For those unfamiliar with this debate about the diagonal argument, please remember that it's NOT a debate about whether actual infinite sets exist. Cantor assumed they do, and so do we. The debate is about whether or not Cantor really proved that, given the simplest infinite set N, that of all the counting numbers, that the infinity of N is a "weaker infinity" than that of R, the set of all real numbers. In more technical terms, the cardinality of R is higher than that of N. This opens up a mind-boggling vista of stronger and stronger infinities ... ad infinitum... (A vista which some people find wondrous, and others , such as LW, nonsense.) END PART I

  15. I believe I've found a fundamental flaw in Guido Imaguire's interpretation of LW's argument against Cantor's diagonal proof. (Definitions: for simplicity in the following, all decimals are considered as infinite decimals; i.e., instead of .029 we write .02900000.... to infinity . Whenever I say "us" I mean those who agree with Cantor's diagonal proof, and probably also in the validity of ZFC).
    For clarity, let us not forget that we don't know whether this really was the argument intended by LW! Imaguire himself admits that the original notes are "obscure." And the error I've found in his interpretive argument is so basic that I hereby withdraw my previous praise of this monograph. It doesn't seem to be very well-thought out, after all. (either that, or I've made an error, and if so, I'd be grateful if someone can show it.). I don't think LW himself would have let such a fundamental mistake pass. So I guess what I need to do is what you're doing, A., and find the time to really pore over "Remarks ..."
    THE ERROR: Imaguire seems to think that Cantor's argument depends in some way on a progressive construction of larger and larger finite arrays of decimal expansions and generalizing from them to ω rows of numbers, each of ω decimal places. But this is not so. Cantor's array is not a constructible one. The value of his own progressively larger finite arrays is mainly illustrative. To show the limits of an illustration is not to show the limits of the argument, which is quite different in this case. The infinite array on which Cantor forms his diagonal is not the result of extrapolation from the finite. No: the infinite matrix is posited "all at once," as the necessary implication of assuming that there could exist a one-to-one mapping of the counting numbers onto all the set of all real numbers --- an assumption which would imply the existence of such a list.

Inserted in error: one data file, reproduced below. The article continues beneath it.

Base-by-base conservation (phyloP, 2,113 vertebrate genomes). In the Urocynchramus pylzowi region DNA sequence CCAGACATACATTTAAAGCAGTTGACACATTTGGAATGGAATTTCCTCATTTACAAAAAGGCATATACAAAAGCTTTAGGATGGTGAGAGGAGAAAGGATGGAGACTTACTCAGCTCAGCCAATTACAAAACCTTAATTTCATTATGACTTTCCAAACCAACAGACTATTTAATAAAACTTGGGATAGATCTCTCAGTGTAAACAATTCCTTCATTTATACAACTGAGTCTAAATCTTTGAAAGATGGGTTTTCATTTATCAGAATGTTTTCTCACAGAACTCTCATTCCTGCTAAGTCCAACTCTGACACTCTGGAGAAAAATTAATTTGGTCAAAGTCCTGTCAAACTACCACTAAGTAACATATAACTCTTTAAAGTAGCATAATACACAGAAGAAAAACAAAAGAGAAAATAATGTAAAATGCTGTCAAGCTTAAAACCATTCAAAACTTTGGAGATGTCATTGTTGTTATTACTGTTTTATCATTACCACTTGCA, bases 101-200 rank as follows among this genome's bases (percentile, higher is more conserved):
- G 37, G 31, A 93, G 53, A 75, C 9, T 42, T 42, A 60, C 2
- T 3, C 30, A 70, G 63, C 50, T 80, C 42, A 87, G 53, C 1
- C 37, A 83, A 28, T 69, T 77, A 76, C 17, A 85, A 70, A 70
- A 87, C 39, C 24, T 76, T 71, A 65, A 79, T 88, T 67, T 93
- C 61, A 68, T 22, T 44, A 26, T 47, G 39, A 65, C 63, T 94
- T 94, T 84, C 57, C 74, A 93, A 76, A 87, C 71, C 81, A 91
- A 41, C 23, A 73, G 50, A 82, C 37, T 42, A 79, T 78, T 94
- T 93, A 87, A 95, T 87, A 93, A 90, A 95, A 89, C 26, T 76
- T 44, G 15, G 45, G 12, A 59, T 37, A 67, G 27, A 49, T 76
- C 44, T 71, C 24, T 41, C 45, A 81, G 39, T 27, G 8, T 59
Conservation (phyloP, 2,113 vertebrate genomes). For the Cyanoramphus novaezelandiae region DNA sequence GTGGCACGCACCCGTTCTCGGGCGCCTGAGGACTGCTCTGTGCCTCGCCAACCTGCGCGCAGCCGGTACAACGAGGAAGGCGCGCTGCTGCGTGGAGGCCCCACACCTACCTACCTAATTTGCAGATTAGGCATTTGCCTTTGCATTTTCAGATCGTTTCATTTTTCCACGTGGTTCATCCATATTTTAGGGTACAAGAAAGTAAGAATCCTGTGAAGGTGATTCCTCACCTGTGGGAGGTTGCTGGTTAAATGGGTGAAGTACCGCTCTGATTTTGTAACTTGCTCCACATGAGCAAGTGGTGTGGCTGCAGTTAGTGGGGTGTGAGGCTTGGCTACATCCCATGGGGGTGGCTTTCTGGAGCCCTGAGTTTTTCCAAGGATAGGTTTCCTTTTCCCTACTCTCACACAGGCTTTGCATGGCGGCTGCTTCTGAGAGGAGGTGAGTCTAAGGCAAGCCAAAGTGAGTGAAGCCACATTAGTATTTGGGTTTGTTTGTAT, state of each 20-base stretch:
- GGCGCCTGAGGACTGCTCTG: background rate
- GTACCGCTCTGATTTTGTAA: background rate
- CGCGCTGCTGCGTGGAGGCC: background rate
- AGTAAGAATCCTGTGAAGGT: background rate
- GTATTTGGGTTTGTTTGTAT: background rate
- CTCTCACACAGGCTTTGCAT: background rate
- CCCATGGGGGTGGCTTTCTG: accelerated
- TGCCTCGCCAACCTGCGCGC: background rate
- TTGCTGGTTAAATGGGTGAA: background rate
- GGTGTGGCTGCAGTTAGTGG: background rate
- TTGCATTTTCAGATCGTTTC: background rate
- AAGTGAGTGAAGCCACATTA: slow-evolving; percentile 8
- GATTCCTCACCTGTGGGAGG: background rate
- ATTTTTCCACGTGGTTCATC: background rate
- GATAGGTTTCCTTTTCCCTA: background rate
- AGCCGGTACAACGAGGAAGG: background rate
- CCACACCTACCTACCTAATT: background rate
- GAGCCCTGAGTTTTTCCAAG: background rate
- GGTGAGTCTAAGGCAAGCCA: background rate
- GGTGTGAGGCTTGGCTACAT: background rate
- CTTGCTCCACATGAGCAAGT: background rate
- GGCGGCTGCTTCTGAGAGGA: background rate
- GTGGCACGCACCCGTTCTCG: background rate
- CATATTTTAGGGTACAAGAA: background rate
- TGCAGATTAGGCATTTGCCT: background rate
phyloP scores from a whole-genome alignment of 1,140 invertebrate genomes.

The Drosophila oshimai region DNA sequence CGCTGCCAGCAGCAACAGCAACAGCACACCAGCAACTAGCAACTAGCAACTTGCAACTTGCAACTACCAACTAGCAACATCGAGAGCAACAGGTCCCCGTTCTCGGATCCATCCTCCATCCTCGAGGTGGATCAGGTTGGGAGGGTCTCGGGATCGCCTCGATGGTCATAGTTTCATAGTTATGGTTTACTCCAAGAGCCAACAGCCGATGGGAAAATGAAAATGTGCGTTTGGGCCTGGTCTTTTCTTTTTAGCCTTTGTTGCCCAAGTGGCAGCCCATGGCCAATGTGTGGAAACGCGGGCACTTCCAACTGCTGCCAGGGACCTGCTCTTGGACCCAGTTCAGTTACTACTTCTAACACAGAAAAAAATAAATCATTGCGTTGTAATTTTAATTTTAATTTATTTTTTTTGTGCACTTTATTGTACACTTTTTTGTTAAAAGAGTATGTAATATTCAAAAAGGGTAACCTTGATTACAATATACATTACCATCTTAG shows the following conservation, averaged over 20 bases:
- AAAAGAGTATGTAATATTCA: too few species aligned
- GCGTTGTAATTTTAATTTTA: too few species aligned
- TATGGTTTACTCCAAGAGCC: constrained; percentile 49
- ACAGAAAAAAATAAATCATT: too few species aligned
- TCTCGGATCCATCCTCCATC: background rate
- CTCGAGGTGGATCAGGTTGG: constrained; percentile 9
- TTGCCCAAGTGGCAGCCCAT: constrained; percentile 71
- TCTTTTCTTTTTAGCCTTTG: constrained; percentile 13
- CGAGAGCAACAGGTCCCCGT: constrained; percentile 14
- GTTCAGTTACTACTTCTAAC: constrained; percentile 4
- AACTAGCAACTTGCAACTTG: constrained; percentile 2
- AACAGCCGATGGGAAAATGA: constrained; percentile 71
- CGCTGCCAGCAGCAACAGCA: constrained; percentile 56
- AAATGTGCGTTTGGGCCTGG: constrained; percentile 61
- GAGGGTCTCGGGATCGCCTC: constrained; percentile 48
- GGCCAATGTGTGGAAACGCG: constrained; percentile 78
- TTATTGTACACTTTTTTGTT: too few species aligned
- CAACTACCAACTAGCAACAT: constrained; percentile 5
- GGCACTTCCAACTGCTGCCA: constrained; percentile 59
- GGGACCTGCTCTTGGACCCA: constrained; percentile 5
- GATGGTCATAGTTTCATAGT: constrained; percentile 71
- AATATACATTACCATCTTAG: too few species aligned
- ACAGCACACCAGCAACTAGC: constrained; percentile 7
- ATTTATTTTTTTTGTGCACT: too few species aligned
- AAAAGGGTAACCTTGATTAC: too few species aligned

Here is the core of Imaguire's contention:

    I think that Wittgenstein’s point is exactly this: If, for any finite n, it is
    impossible to enumerate a set of numbers with n decimals in just n lines,
    why should we suppose that this method would work for an infinite n? If it
    is not possible to enumerate the set of all numbers with n decimals using n
    numerals, why should we be able to enumerate the set of numbers with ω
    decimals in ω lines?

    But the phrase "this method" in that paragraph is not Cantor's method! Imaguire is apparently so attached to constructive methods that he assumes they're the only valid way to posit mathematical existence. But to us, they are not the only way. Furthermore, he doesn't seem to realize that, even if it somehow turned out that there existed a missing number that couldn't be found anywhere on this list, it would only strengthen Cantor's argument that such a countable list cannot be complete. He wouldn't even need his diagonal argument! But back to reality.
    On the other hand, it IS legitimate to ask: "Why should Cantor suppose that every infinite decimal expansion corresponds to one and only one real number?" In other words, how does he know:
    1) that every one of his horizontal rows of "lawless infinite enumerations" (LW's pejorative term ;-) must converge somewhere to only one real number?
    2) that for every real number, there exists an infinite decimal (i.e., an infinite sum, expressed in the decimal system) that converges to it, and it only?
    Well, he knows both 1) and 2) because of the axioms and theorems of the field of real numbers, as formalized by Peano and Dedekind. (Among many other things, these axioms guarantee that the line of the reals doesn't have any "holes" in it; i.e., no converging series that do not converge to a real number.)
    Voilà. END PART II

  16. And now, I hope to find the time to look at LW's Remarks. Surely he was able to do better than this in his argument against Cantor. But if I were looking for a way to refute Cantor, I'd concentrate on logic, "language-games", and the hidden assumptions that underlie mathematical infinity. In other words, I'd look for a flaw in Peano/Dedekind and/or ZFC. I'd forget about trying to find a flaw in the diagonal proof, because once you accept Peano and ZFC, it seems like a damn solid proof to me.